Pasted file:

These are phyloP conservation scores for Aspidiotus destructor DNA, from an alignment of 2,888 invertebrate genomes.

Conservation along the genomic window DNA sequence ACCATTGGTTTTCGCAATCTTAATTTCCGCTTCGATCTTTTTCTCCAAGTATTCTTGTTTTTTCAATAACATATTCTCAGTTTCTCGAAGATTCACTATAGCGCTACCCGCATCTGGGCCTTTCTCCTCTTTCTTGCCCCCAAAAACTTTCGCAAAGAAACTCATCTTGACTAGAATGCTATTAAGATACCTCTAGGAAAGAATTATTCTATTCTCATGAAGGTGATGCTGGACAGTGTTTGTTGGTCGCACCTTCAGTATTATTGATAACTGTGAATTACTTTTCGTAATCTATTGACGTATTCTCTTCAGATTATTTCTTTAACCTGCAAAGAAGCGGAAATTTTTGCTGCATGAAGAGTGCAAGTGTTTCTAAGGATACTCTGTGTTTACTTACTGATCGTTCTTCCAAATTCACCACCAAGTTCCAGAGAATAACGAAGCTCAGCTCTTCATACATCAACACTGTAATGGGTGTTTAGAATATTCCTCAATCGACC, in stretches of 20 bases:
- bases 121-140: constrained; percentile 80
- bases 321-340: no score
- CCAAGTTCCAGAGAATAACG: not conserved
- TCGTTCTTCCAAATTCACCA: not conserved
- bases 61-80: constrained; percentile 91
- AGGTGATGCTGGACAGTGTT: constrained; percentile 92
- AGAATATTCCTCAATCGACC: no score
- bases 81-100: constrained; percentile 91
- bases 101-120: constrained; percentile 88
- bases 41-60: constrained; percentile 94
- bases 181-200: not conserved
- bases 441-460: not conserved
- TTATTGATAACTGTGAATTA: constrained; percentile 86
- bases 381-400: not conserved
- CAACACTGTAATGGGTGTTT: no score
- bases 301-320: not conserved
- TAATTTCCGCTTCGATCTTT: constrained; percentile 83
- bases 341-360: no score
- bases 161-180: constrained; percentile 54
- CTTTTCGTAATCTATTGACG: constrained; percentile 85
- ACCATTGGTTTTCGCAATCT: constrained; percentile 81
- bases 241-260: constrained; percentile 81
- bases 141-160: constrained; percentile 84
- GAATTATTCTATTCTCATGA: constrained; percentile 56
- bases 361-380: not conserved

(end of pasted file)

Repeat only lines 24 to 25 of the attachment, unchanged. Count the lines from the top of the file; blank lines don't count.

- bases 241-260: constrained; percentile 81
- bases 141-160: constrained; percentile 84